There is a huge failure in the older generation to see that honest education on sex, relationships and constent is possibly the most important thing for kids to learn before entering into teenagehood and adulthood. I know too many people who have been sexually assaulted or who have been in abusive relationships, and pretty much everyone I know acknowledges that the first time you have sex you don’t really know what you’re doing. If you’re a girl, you expect pain. We’ve been told that the first time is ‘always painful’ that ‘we’ll probably bleed’, but that doesn’t have to be the case. We are told that a good sexual experience, especially in the early days of having sex, is one that isn’t painful. Forget pleasure, forget intimacy. As long as it’s not painful, you’re doing good.

And on top of that, there’s the issue that all of the limited, strictly biological sex ed we’ve has is extremely heteronormative. If you’re LGBTQ, you’ve pretty much been left aside by school sex ed to completely figure out you own way in the sex world. A sex world that is, arguably, a lot more confusing when you’re LGBTQ than when you’re heterosexual.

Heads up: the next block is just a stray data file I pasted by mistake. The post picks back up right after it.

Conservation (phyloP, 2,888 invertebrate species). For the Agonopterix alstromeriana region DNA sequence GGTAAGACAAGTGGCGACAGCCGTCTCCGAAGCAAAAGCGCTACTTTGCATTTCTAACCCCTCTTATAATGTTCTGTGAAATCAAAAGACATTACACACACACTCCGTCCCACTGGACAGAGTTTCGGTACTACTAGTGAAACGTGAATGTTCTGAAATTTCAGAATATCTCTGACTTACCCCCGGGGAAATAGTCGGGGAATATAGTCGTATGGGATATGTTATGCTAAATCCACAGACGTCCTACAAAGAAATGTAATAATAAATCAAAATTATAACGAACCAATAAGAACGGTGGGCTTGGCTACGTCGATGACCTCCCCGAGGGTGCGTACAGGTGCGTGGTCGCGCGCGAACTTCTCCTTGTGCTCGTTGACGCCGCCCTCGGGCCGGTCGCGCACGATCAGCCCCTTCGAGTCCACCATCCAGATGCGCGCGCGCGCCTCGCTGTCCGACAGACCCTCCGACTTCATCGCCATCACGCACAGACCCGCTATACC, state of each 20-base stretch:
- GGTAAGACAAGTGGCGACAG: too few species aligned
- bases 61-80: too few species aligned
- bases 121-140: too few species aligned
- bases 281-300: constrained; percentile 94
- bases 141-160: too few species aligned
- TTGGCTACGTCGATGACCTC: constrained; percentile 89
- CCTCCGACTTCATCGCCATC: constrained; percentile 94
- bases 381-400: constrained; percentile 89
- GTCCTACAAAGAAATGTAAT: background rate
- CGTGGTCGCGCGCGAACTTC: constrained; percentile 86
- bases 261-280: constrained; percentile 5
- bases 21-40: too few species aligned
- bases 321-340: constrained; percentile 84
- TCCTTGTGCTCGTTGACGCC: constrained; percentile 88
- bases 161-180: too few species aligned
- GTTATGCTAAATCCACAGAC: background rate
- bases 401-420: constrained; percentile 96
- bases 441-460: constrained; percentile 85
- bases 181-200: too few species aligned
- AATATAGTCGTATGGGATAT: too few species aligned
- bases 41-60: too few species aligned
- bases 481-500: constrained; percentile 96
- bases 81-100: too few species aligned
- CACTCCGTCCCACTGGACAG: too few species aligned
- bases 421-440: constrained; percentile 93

There just seems to be this strange barrier of awkwardness from teachers and parents alike when it comes to talking about sex. Perhaps it is because they think early teenagehood is to young to be talking about these things because kids that age aren’t having sex yet. Perhaps it is because they don’t want to face the awkward questions that they will inevitably be asked, because this topic is just so other. But to be honest, parents and teachers, get over it. I’m sure you can endure a couple of minutes of awkwardness to make this confusing world a lot safer and healthier for your kids.

If we could just get over this strange awkwardness and learn to talk about these things, all of this would be so much easier. Imagine a generation that enters into their sexually active life with an adequate sex education. This would be one that includes lessons on the biology of sex, of course, but from the angle of all different sexualities. One that encompasses what sex can mean for you emotionally and how it can change a relationship (in the broader sense of the term).

It would include not just sex in terms of penetration, but the whole world of sexual acts that surrounds it. There would be lessons on consent, from all gender angles, in relationships, out of them and in all situations, and in communication during and about sex. Male and female contraception would both be talked about, with boys learning about the pill and implant (etc) as well as condoms. There would be adequate talking about relationships – what makes an unhealthy one and what you should expect from a sexual partner. And more than anything, emphasis that not having sex is okay, that sex is not the be all and end all of a happy life, that there should not be the arms-race-esque rush to lose your virginity that fuelled the gossip of our school corridors.

Get Volume #17 now.

Words by Holly Carter